How To Get Used To Condoms Again: A Helpful Guide

Photographed by Kate Anglestein.
Maybe you’ve slipped up a few times, or you’ve been on hormonal contraception for the last few years, perhaps you’ve just been keeping it under lock and key and haven’t given up the goods for a while. Whatever your reason, if your vagina hasn’t greeted a condom in recent memory, adjusting to using them again can be a rough transition… literally. But life’s too short to settle for substandard sex, and every woman should be able to enjoy it whether he’s wrapping up or not.
There are literally thousands of condoms to choose from, and just because a brand is popular and easily accessible doesn’t mean it’s the best on the market, in fact it probably means the opposite as the products are mass-produced which likely means cheaply made. Do some research and prepare to think outside the box. The quality of your sex life is at stake for goodness sake. From latex and non-latex, to textured, warming, flavoured, pleasure-shaped and glow in the dark – your options are close to limitless. Here's how to rediscover the pleasures of protected sex.
Ready for action
There are two key elements that need to be mastered when it comes to conquering this whole condom thing. Firstly, learning to put them on with minimal disruption to the fun, and, secondly, making sure you’re using the right products (that means condoms and lube) to guarantee maximum satisfaction.
Psychosexual therapist and co-founder of the Pillow Play App, Kate Moyle offers advice on keeping condoms close to hand. "I think partners often fear the interruption of using or introducing a condom and having to fit that into the sexual routine," she says. "But you can make putting a condom on fun, it's something that the two of you can do together. I'd always say put one under the pillow or on the bedside table so it's within reach – then at the point at which you want to start using it there’s as little interruption as possible. That way the two of you don't have to stop enjoying the foreplay, and putting on a condom can become a part of it.
"It [a condom] will have as big of an impact as you let it have, and there's no reason that you can't have really enjoyable non-penetrative sex followed by just as pleasurable penetrative sex with a condom.”
Wet, wet, wet
As mentioned above, condoms should always be used with a good quality lubricant. Condoms create a protective barrier between partners, so the absence of skin-to-skin contact can feel unnatural which means moisture is a must. There are countless reasons why a woman can dry up before or during sex, including stress, sensitivities, and poor lifestyle choices, so adding a foreign material to the mix can sometimes exacerbate the problem.
“People don’t understand that you really need to use additional lube with condoms from a pleasure and safety standpoint,” says Melissa White, global condom expert and CEO & Founder of Lucky Bloke, purveyor of the world’s best condoms. She explains, “Condoms don’t come with enough lubricant on them, if you’ve used one you know this. I like to compare it to a kitchen glove that you might wash your dishes with. If you rubbed one along your arm it would be incredibly uncomfortable unless you had soap or something to make it wet. And it’s the same for condoms except it’s in your delicate region so you need lube even more. It also helps condoms not to break so that’s really important, especially because the most pleasurable condoms are thinner ones.”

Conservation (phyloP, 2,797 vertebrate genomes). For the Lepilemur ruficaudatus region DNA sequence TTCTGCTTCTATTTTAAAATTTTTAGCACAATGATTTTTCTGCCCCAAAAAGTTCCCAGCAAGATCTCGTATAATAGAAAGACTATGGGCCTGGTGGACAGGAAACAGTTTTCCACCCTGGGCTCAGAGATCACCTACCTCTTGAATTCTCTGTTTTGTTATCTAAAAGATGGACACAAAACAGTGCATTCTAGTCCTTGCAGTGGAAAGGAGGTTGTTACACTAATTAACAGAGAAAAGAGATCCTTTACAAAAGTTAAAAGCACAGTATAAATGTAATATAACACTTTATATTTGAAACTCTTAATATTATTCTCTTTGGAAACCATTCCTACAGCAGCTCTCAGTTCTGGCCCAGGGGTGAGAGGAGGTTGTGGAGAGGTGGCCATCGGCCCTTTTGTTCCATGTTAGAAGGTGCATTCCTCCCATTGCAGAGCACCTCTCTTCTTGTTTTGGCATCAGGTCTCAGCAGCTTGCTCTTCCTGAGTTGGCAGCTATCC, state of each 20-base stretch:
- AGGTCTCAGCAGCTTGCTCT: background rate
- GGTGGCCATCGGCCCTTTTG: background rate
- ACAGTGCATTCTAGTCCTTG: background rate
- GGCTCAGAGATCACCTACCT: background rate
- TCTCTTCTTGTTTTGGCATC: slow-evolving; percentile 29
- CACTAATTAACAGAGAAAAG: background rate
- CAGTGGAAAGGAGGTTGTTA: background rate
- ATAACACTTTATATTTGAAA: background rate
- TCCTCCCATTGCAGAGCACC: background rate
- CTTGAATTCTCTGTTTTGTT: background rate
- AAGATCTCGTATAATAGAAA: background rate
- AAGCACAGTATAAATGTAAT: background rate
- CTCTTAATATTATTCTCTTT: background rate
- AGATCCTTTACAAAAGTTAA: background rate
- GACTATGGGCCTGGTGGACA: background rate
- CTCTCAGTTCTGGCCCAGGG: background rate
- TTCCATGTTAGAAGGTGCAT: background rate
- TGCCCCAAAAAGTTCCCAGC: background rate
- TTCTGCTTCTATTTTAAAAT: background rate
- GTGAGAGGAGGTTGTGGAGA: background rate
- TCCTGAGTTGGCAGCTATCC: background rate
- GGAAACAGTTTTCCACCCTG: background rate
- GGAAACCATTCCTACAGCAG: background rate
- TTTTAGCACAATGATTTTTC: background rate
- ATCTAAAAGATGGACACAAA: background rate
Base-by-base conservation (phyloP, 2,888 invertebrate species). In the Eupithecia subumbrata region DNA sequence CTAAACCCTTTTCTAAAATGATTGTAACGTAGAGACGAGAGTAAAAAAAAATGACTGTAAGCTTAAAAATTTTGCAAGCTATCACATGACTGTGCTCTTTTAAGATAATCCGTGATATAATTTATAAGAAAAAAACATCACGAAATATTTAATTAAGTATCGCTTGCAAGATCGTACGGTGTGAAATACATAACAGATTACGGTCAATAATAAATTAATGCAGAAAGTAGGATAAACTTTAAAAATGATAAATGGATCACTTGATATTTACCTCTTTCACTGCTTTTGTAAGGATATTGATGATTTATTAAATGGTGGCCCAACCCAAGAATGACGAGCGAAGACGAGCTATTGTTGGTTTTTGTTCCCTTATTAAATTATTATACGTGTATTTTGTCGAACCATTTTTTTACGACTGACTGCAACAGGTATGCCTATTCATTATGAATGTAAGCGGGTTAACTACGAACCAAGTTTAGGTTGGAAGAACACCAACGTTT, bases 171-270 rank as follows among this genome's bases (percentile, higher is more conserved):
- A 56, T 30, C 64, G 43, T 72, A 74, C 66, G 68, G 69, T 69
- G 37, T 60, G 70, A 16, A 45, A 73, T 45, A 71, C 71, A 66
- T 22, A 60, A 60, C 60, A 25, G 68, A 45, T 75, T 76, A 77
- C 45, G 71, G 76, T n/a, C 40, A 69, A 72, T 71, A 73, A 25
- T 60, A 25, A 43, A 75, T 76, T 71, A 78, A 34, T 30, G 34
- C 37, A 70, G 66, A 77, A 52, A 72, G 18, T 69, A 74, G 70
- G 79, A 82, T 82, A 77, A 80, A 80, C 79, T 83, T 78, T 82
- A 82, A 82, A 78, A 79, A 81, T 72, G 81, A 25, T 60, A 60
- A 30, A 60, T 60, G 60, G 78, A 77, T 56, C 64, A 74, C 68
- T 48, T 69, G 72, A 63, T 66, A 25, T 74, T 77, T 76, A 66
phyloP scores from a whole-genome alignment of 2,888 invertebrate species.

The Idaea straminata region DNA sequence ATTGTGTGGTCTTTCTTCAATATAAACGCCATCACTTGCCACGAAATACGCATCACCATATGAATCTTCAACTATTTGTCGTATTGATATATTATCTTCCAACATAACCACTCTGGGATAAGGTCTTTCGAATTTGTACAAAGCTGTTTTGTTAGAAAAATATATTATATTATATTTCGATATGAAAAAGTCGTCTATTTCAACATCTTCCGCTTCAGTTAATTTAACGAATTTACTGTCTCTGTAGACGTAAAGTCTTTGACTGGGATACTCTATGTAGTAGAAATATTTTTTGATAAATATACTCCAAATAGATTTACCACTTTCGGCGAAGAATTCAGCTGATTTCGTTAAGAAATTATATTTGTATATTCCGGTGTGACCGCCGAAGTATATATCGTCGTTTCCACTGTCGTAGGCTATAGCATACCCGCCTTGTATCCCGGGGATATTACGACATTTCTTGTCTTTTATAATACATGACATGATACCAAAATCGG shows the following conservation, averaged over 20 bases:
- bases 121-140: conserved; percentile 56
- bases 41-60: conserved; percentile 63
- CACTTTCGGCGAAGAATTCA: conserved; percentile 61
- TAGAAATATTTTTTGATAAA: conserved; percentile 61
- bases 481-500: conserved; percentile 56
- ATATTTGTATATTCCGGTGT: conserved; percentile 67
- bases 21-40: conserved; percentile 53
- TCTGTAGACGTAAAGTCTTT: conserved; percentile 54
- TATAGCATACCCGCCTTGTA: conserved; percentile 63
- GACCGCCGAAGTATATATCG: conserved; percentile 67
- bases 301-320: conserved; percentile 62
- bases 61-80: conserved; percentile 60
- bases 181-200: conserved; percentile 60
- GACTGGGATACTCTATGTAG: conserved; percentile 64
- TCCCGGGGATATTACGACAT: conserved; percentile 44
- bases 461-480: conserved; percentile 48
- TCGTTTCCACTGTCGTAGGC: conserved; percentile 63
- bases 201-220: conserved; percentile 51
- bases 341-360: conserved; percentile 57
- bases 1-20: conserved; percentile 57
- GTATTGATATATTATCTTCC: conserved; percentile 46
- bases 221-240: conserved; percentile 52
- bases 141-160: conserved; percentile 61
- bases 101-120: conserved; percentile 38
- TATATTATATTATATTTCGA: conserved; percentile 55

Size matters
The issue of size is something that’s often overlooked when it should be the first thing you consider when picking a condom because it has an impact on the sensation for both partners. “Let’s say a guy’s using a condom that’s too big. It’s gonna slip and slide around inside of her and she’ll feel that. Sometimes it will even slide off inside her, and that’s a real problem,” says Melissa. On the flip side, imagine a condom that’s too tight, cutting off the blood circulation in your partner’s penis and robbing you both of his erection. Not sexy.
You can always forgo traditional male condoms and give internal femidoms a try, Melissa suggests. “It’s very hard to get your head around but the female condom is very popular with people who try it. It can be inserted a couple of hours before, and it’s made of the non-latex material nitrile. It also means you don’t have to discuss or negotiate it with your partner and it completely takes away the size issue because a woman’s wearing it,” she says.
So before you accept defeat and write off condoms as lifelong desire-destroyers think about the benefits. They protect you from pregnancy and potentially life-changing STDs, plus there’s nothing to clean up afterwards; it’s a win-win. It’s time to start your search for the condoms that could change the quality of your sex life for years to come. So cast your net far and wide and don’t be afraid to experiment. We wish you the best of luck!

More from Sex & Relationships

R29 Original Series